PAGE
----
The opinion of the court was delivered by: Peter C. Lewis U.S. Magistrate Judge United States District Court
PETITION FOR WRIT OF ORDER DENYING AMENDED [DOC. 8.]
Petitioner Francisco Javier Madrigal-Maya ("Petitioner") has filed a Motion to Vacate his guilty plea, and in the alternative, a Petition for Writ of Error Coram Nobis to vacate his conviction. [Doc. 5.] Petitioner contends that he was denied his Sixth Amendment right to effective assistance of counsel because he was not advised of immigration consequences associated with his guilty plea. (Id. at 6.) On June 7, 2012, Petitioner filed an Amended Petition for Writ of Error Coram Nobis on the same ground. [Doc. 8.] On September 7, 2012, the United States of America ("Respondent") filed a response to Petitioner's motion arguing that Petitioner's claims are: (1) barred by the doctrine of laches, and (2) fail to state a prima facie case for relief. [Doc. 16.] To support their claims, Respondent filed several affidavits including the arresting agent's report, trial court transcripts, and deportation hearing transcripts. [Doc. 18-1-18.] On October 1, 2012 Petitioner filed a Reply to Respondent's Response arguing that Petitioner's claims are not barred by the doctrine of laches because he was reasonably diligent in seeking coram nobis relief. [Doc. 19.]
The Court has reviewed Petitioner's Motion for Writ of Error Coram Nobis, Respondent's Response, Petitioner's Reply, and all attached documents. For the reasons discussed below, Petitioner's Writ of Error Coram Nobis is DENIED.
On December 30, 1991, Border Patrol Agents patrolling in the Highway 111/Bombay Beach area observed two vehicles traveling in tandem. [Doc. 16.] Agents initiated a traffic stop in which Petitioner was a passenger. (Id. at 3.) Petitioner was a legal permanent resident alien having resided in the United States since 1984. [Doc. 5 at 10.] Through interviews with material witnesses, the agents determined that Petitioner was assisting his brother in law, who was assisting a friend, transport aliens past a border patrol check point. (Id.) As a result, agents placed Petitioner under arrest. (Id.) On January 2, 1992, Petitioner was charged with the following violations: Count I, 18 U.S.C. § 1324 (a)(1)(B), Illegal Transportation of Aliens; and Count II, 18 U.S.C. § 2 and 8 U.S.C. § 1325, Aiding and Abetting Illegal Entry. [Doc. 1; Doc. 8, at 1.] On the same date, Petitioner pled no contest*fn1 pursuant to a plea agreement and was convicted of Aiding and Abetting Illegal Entry, a misdemeanor. [Doc. 18-2 at 5; Doc. 8, at 1.] Count I, the felony charge was dismissed. (Id.) On February 19, 1992 the court placed Petitioner on a two-year unsupervised probation on the condition that he obey all laws and not associate with illegal aliens or smugglers. [Doc. 8, at 19.] According to Petitioner's Motion, Petitioner completed his probation and has not been in custody since 1994. [Doc. 8, at 3.]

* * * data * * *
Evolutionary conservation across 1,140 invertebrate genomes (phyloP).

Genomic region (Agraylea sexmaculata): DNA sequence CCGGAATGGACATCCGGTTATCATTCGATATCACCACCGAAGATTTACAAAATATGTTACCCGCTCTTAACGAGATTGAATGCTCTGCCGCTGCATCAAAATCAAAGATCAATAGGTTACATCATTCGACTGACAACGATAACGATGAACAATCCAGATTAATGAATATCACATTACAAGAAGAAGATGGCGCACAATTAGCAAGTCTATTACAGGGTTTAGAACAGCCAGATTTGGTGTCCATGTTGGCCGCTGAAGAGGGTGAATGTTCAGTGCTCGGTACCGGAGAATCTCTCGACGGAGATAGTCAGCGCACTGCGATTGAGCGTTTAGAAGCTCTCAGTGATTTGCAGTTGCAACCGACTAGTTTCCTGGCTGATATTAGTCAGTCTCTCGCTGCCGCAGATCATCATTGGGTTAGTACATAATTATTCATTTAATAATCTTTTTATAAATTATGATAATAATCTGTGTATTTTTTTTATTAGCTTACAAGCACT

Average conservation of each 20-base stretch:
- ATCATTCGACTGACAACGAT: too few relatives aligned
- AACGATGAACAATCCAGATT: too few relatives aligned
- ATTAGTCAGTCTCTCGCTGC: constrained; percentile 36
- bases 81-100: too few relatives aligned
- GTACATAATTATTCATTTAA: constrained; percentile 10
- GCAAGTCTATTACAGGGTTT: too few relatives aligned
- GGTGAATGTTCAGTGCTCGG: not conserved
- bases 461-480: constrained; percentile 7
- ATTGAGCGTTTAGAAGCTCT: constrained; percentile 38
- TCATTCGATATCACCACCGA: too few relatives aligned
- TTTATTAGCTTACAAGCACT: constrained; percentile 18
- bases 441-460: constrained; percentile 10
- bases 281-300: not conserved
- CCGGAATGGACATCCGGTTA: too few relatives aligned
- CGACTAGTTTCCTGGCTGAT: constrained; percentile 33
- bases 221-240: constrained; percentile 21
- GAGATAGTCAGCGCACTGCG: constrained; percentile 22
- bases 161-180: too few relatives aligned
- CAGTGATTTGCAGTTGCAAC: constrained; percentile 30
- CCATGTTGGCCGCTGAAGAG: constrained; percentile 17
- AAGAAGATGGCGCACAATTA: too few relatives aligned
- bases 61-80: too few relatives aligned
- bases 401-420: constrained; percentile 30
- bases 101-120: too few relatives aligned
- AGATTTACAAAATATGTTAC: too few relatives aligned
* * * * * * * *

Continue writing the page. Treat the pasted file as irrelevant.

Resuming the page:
On the same day Petitioner was sentenced, he was served with an Order to Show Cause and Notice of Hearing regarding a deportation hearing. [Doc. 18-4 at 2-3.] Pursuant to the Order, the hearing was held on May 29, 1992, to determine if Petitioner was required to be deported from the United States. [Doc. 18-5 at 3.] The court continued the hearing to June 29, 1992 because Petitioner indicated he wished to seek relief under Section 212(c) of the Immigration and Nationality Act. [Doc. 18-5 at 11-12.] On June 29, 1992 and July 6, 1992, Petitioner's deportation hearings were continued again for reasons not relevant to this case. [Doc. 18-6; Doc. 18-8.] The final hearing was held on December 18, 1992. [Doc. 18-11.] There, the court found that Petitioner was subject to mandatory deportation since Petitioner's crime of aiding and abetting illegal entry made him ineligible for a Section 212(c) waiver. [Doc. 18-11 at 6, 8.] Furthermore, the court found that Petitioner was ineligible for voluntary departure because Petitioner's crime was considered a crime of moral turpitude. [Doc. 18-11 at 9.]
On August 24, 1993, Petitioner did not appear for his court ordered deportation and a Warrant of Deportation was issued. [Doc. 18-15; Doc. 18-16.] Almost twelve years later, on August 11, 2005, Petitioner was found, detained and deported to Mexico. [Doc. 18-16.] For the reasons stated below, this
DENIES Petitioner's request for a Writ of Error Coram Nobis.
II. WRIT OF ERROR CORAM NOBIS
A writ of error coram nobis affords a remedy to vacate a judgment of conviction and sentence when the individual has fully served his sentence and is no longer in custody. See United States v. Montreal, 301 F.3d 1127, 1131-32 (9th Cir. 2002); Estate of McKinney v. United States, 71 F.3d 779, 781 (9th Cir. 1995); TELINK, Inc. v. United States, 24 F.3d 42, 45 (9th Cir. 1994). Coram nobis relief is available to vacate judgments in cases "[where the errors are of the most fundamental character, such that the proceeding itself is rendered invalid. . . ." Estate of McGivney, 71 F.3d 779 (quoting Hirabayashi, 828 F.2d at 604) (internal quotation marks omitted).
Timeliness of the Writ of Error Coram Nobis
1. Statute of Limitations
The United States Supreme Court has repeatedly held that AEDPA's statute of limitations does not apply to petitions for writ of error coram nobis. See Morgan, 346 U.S. at 507 (determining that the writ of error coram nobis is allowed without limitation of time); United States v. Kwan, 407 F.3d 1005, 1012 (9th Cir. 2005) ("[T]he time for filing a petition is not subject to a specific statute of imitations."), abrogated on other grounds by Padilla v. Kentucky, 130 S. Ct. 1473 (2010). Similarly, the Ninth Circuit has held that AEDPA's one-year statute of limitations does not apply to coram nobis petitions. See Rodriguez-Lugo v. United States, 458 Fed. App'x ...